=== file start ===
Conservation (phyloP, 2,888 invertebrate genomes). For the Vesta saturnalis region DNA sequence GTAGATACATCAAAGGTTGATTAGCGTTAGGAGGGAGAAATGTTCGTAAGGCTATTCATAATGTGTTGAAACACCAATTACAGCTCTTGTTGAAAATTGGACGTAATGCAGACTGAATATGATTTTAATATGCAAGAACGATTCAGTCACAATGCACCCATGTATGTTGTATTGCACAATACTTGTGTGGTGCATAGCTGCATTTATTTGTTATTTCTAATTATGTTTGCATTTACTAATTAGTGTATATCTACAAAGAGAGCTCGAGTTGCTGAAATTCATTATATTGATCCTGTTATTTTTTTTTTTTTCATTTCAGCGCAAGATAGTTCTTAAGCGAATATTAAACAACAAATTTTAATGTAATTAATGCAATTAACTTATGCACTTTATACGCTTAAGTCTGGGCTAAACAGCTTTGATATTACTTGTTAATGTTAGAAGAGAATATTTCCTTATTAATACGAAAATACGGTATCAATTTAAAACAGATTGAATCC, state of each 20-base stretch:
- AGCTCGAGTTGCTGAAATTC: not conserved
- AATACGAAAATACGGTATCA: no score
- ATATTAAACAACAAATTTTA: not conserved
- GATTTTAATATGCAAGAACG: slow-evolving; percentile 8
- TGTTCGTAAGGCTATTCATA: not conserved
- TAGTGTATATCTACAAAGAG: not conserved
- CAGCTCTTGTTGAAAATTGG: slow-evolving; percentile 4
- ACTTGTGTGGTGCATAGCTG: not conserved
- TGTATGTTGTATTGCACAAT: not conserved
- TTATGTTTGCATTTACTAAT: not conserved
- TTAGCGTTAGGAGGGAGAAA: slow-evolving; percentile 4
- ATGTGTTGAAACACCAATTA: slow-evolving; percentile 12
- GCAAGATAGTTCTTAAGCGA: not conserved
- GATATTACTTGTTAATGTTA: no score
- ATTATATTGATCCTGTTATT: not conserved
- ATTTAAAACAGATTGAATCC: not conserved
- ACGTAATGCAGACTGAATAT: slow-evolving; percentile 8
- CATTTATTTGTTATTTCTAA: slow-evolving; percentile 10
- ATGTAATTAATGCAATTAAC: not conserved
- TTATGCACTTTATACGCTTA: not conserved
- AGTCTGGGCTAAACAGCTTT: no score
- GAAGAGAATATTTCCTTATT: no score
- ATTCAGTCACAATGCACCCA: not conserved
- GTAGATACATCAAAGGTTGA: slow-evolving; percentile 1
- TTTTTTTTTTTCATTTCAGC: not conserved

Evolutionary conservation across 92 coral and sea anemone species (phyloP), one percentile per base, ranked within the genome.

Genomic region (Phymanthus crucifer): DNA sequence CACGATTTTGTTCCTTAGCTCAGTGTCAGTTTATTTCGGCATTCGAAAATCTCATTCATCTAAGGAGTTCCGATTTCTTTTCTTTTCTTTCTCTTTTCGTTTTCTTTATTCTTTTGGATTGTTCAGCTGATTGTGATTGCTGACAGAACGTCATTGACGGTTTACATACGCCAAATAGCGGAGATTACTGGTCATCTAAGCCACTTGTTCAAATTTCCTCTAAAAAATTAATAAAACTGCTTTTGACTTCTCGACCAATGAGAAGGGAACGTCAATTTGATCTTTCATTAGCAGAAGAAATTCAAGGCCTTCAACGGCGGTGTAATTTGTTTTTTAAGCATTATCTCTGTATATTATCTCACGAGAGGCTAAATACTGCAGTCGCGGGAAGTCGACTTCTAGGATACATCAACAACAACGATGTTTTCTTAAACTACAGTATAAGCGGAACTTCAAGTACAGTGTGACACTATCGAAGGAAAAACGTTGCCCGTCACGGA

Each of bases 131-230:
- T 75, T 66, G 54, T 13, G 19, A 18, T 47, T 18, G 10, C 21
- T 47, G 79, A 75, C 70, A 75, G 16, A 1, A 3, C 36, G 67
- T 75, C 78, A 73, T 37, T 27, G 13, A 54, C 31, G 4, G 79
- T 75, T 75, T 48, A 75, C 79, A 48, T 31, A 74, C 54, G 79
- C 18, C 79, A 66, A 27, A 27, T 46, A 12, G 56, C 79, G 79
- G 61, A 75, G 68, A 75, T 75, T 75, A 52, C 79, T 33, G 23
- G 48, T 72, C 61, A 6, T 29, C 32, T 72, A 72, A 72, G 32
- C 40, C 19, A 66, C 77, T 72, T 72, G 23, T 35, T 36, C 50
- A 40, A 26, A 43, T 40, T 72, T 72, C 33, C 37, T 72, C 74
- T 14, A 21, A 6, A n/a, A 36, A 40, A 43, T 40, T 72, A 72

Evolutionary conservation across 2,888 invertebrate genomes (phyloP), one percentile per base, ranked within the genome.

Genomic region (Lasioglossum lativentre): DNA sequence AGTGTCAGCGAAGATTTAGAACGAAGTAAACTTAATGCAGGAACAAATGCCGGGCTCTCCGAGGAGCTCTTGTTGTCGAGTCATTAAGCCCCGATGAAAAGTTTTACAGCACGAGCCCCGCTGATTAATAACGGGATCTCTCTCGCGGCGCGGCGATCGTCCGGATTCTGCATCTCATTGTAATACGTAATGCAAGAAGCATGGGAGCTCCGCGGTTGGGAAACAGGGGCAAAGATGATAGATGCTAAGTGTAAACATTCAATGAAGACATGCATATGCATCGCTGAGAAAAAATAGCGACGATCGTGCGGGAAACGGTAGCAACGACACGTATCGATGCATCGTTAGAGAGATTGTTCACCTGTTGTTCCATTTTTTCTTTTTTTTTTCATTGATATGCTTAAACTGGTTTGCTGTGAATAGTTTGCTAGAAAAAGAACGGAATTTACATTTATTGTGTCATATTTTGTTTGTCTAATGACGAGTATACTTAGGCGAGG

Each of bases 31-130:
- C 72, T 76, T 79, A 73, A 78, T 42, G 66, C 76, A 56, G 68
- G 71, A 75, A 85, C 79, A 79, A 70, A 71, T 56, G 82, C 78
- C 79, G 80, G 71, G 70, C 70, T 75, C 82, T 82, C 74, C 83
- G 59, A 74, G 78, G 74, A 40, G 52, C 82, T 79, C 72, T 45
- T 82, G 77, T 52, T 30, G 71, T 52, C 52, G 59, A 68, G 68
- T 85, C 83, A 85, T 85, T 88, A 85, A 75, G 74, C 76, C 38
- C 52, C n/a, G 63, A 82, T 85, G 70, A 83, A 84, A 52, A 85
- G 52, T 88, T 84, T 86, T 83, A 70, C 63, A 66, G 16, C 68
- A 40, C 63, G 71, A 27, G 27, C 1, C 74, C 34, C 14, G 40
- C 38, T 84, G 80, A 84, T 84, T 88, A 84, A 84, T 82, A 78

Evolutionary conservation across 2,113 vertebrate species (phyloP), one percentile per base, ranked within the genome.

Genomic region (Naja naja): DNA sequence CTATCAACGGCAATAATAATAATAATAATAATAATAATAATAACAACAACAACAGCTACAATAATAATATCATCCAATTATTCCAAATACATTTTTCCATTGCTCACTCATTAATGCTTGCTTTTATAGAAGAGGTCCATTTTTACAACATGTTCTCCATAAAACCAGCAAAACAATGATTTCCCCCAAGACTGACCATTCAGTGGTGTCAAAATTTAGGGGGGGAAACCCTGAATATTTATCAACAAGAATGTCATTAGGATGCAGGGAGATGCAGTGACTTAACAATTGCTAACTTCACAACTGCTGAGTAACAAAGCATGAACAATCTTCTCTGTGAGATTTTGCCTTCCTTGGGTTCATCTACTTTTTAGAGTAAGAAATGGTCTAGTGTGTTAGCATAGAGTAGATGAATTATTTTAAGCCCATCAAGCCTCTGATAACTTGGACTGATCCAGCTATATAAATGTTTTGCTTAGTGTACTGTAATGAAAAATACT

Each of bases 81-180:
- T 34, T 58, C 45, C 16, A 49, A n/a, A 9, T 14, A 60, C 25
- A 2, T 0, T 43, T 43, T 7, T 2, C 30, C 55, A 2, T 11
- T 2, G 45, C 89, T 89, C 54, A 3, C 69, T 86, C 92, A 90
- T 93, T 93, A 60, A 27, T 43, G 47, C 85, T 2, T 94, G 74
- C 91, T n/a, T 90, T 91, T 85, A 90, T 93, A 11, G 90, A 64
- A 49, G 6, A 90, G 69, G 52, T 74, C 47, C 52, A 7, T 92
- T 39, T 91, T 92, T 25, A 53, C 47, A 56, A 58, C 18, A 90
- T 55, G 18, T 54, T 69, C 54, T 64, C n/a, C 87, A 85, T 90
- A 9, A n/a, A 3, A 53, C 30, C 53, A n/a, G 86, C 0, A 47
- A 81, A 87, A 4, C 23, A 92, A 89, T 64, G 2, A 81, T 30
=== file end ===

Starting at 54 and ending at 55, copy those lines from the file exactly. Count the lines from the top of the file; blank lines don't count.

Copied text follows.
Genomic region (Naja naja): DNA sequence CTATCAACGGCAATAATAATAATAATAATAATAATAATAATAACAACAACAACAGCTACAATAATAATATCATCCAATTATTCCAAATACATTTTTCCATTGCTCACTCATTAATGCTTGCTTTTATAGAAGAGGTCCATTTTTACAACATGTTCTCCATAAAACCAGCAAAACAATGATTTCCCCCAAGACTGACCATTCAGTGGTGTCAAAATTTAGGGGGGGAAACCCTGAATATTTATCAACAAGAATGTCATTAGGATGCAGGGAGATGCAGTGACTTAACAATTGCTAACTTCACAACTGCTGAGTAACAAAGCATGAACAATCTTCTCTGTGAGATTTTGCCTTCCTTGGGTTCATCTACTTTTTAGAGTAAGAAATGGTCTAGTGTGTTAGCATAGAGTAGATGAATTATTTTAAGCCCATCAAGCCTCTGATAACTTGGACTGATCCAGCTATATAAATGTTTTGCTTAGTGTACTGTAATGAAAAATACT

Each of bases 81-180: